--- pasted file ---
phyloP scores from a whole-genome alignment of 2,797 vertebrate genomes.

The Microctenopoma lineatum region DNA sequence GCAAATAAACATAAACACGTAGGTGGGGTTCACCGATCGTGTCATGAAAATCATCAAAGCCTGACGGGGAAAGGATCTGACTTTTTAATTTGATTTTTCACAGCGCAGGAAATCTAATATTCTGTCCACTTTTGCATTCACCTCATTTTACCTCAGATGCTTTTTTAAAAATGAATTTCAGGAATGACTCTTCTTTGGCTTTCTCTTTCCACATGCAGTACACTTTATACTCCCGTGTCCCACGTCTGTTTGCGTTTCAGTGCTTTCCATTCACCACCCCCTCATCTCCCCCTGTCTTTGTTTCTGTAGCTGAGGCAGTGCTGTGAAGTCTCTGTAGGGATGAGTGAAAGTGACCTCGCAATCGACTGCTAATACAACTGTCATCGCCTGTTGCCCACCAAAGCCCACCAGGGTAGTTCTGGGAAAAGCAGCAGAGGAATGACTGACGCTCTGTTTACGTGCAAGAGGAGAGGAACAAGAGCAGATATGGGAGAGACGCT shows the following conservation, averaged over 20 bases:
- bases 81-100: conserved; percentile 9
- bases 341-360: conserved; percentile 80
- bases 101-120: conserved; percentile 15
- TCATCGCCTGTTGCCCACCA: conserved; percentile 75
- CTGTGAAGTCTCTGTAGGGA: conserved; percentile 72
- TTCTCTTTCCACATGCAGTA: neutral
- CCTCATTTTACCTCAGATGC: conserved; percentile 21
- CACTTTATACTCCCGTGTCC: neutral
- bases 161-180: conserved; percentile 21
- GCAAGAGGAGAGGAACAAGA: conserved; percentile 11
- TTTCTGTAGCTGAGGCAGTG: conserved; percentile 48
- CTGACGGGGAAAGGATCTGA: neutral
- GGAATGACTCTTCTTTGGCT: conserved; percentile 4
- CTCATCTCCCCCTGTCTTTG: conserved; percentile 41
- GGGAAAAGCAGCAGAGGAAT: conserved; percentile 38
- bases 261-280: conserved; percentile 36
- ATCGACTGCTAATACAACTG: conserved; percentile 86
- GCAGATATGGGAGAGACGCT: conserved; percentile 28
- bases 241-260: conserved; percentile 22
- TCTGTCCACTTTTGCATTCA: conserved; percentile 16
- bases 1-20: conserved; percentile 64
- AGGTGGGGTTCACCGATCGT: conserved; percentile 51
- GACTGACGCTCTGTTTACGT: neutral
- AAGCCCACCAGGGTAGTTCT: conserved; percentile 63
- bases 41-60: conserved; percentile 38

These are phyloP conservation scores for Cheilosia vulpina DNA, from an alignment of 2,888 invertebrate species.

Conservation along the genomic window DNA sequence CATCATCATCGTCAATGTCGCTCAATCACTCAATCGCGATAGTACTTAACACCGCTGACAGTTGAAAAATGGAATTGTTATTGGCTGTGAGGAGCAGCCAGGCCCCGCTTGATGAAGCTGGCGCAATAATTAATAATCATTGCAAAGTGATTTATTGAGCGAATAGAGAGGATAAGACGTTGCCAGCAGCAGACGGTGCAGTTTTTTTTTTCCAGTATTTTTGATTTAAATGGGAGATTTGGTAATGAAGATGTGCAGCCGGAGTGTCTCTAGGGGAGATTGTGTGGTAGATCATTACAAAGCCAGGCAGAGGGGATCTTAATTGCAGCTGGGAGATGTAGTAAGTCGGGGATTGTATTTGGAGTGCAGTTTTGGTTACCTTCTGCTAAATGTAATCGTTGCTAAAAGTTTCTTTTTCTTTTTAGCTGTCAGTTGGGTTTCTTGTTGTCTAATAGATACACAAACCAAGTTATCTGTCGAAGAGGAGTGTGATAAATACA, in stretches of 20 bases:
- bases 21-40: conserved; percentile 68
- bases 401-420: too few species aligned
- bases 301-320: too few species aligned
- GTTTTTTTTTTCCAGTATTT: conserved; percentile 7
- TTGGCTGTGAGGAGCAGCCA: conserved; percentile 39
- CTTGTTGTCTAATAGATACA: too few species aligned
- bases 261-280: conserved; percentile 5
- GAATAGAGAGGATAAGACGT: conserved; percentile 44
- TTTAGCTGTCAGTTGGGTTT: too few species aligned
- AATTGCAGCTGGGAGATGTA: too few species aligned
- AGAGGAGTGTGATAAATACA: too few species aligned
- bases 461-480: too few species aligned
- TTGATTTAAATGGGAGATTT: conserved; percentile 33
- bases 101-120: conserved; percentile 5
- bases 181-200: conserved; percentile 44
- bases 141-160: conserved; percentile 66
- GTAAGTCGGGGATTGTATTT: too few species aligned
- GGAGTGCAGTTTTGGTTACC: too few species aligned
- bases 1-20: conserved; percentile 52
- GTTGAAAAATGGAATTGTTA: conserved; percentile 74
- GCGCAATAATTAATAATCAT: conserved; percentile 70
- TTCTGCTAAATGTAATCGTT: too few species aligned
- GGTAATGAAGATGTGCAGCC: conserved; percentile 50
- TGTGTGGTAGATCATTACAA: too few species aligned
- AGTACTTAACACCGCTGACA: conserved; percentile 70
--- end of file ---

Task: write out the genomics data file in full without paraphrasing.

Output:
phyloP scores from a whole-genome alignment of 2,797 vertebrate genomes.

The Microctenopoma lineatum region DNA sequence GCAAATAAACATAAACACGTAGGTGGGGTTCACCGATCGTGTCATGAAAATCATCAAAGCCTGACGGGGAAAGGATCTGACTTTTTAATTTGATTTTTCACAGCGCAGGAAATCTAATATTCTGTCCACTTTTGCATTCACCTCATTTTACCTCAGATGCTTTTTTAAAAATGAATTTCAGGAATGACTCTTCTTTGGCTTTCTCTTTCCACATGCAGTACACTTTATACTCCCGTGTCCCACGTCTGTTTGCGTTTCAGTGCTTTCCATTCACCACCCCCTCATCTCCCCCTGTCTTTGTTTCTGTAGCTGAGGCAGTGCTGTGAAGTCTCTGTAGGGATGAGTGAAAGTGACCTCGCAATCGACTGCTAATACAACTGTCATCGCCTGTTGCCCACCAAAGCCCACCAGGGTAGTTCTGGGAAAAGCAGCAGAGGAATGACTGACGCTCTGTTTACGTGCAAGAGGAGAGGAACAAGAGCAGATATGGGAGAGACGCT shows the following conservation, averaged over 20 bases:
- bases 81-100: conserved; percentile 9
- bases 341-360: conserved; percentile 80
- bases 101-120: conserved; percentile 15
- TCATCGCCTGTTGCCCACCA: conserved; percentile 75
- CTGTGAAGTCTCTGTAGGGA: conserved; percentile 72
- TTCTCTTTCCACATGCAGTA: neutral
- CCTCATTTTACCTCAGATGC: conserved; percentile 21
- CACTTTATACTCCCGTGTCC: neutral
- bases 161-180: conserved; percentile 21
- GCAAGAGGAGAGGAACAAGA: conserved; percentile 11
- TTTCTGTAGCTGAGGCAGTG: conserved; percentile 48
- CTGACGGGGAAAGGATCTGA: neutral
- GGAATGACTCTTCTTTGGCT: conserved; percentile 4
- CTCATCTCCCCCTGTCTTTG: conserved; percentile 41
- GGGAAAAGCAGCAGAGGAAT: conserved; percentile 38
- bases 261-280: conserved; percentile 36
- ATCGACTGCTAATACAACTG: conserved; percentile 86
- GCAGATATGGGAGAGACGCT: conserved; percentile 28
- bases 241-260: conserved; percentile 22
- TCTGTCCACTTTTGCATTCA: conserved; percentile 16
- bases 1-20: conserved; percentile 64
- AGGTGGGGTTCACCGATCGT: conserved; percentile 51
- GACTGACGCTCTGTTTACGT: neutral
- AAGCCCACCAGGGTAGTTCT: conserved; percentile 63
- bases 41-60: conserved; percentile 38

These are phyloP conservation scores for Cheilosia vulpina DNA, from an alignment of 2,888 invertebrate species.

Conservation along the genomic window DNA sequence CATCATCATCGTCAATGTCGCTCAATCACTCAATCGCGATAGTACTTAACACCGCTGACAGTTGAAAAATGGAATTGTTATTGGCTGTGAGGAGCAGCCAGGCCCCGCTTGATGAAGCTGGCGCAATAATTAATAATCATTGCAAAGTGATTTATTGAGCGAATAGAGAGGATAAGACGTTGCCAGCAGCAGACGGTGCAGTTTTTTTTTTCCAGTATTTTTGATTTAAATGGGAGATTTGGTAATGAAGATGTGCAGCCGGAGTGTCTCTAGGGGAGATTGTGTGGTAGATCATTACAAAGCCAGGCAGAGGGGATCTTAATTGCAGCTGGGAGATGTAGTAAGTCGGGGATTGTATTTGGAGTGCAGTTTTGGTTACCTTCTGCTAAATGTAATCGTTGCTAAAAGTTTCTTTTTCTTTTTAGCTGTCAGTTGGGTTTCTTGTTGTCTAATAGATACACAAACCAAGTTATCTGTCGAAGAGGAGTGTGATAAATACA, in stretches of 20 bases:
- bases 21-40: conserved; percentile 68
- bases 401-420: too few species aligned
- bases 301-320: too few species aligned
- GTTTTTTTTTTCCAGTATTT: conserved; percentile 7
- TTGGCTGTGAGGAGCAGCCA: conserved; percentile 39
- CTTGTTGTCTAATAGATACA: too few species aligned
- bases 261-280: conserved; percentile 5
- GAATAGAGAGGATAAGACGT: conserved; percentile 44
- TTTAGCTGTCAGTTGGGTTT: too few species aligned
- AATTGCAGCTGGGAGATGTA: too few species aligned
- AGAGGAGTGTGATAAATACA: too few species aligned
- bases 461-480: too few species aligned
- TTGATTTAAATGGGAGATTT: conserved; percentile 33
- bases 101-120: conserved; percentile 5
- bases 181-200: conserved; percentile 44
- bases 141-160: conserved; percentile 66
- GTAAGTCGGGGATTGTATTT: too few species aligned
- GGAGTGCAGTTTTGGTTACC: too few species aligned
- bases 1-20: conserved; percentile 52
- GTTGAAAAATGGAATTGTTA: conserved; percentile 74
- GCGCAATAATTAATAATCAT: conserved; percentile 70
- TTCTGCTAAATGTAATCGTT: too few species aligned
- GGTAATGAAGATGTGCAGCC: conserved; percentile 50
- TGTGTGGTAGATCATTACAA: too few species aligned
- AGTACTTAACACCGCTGACA: conserved; percentile 70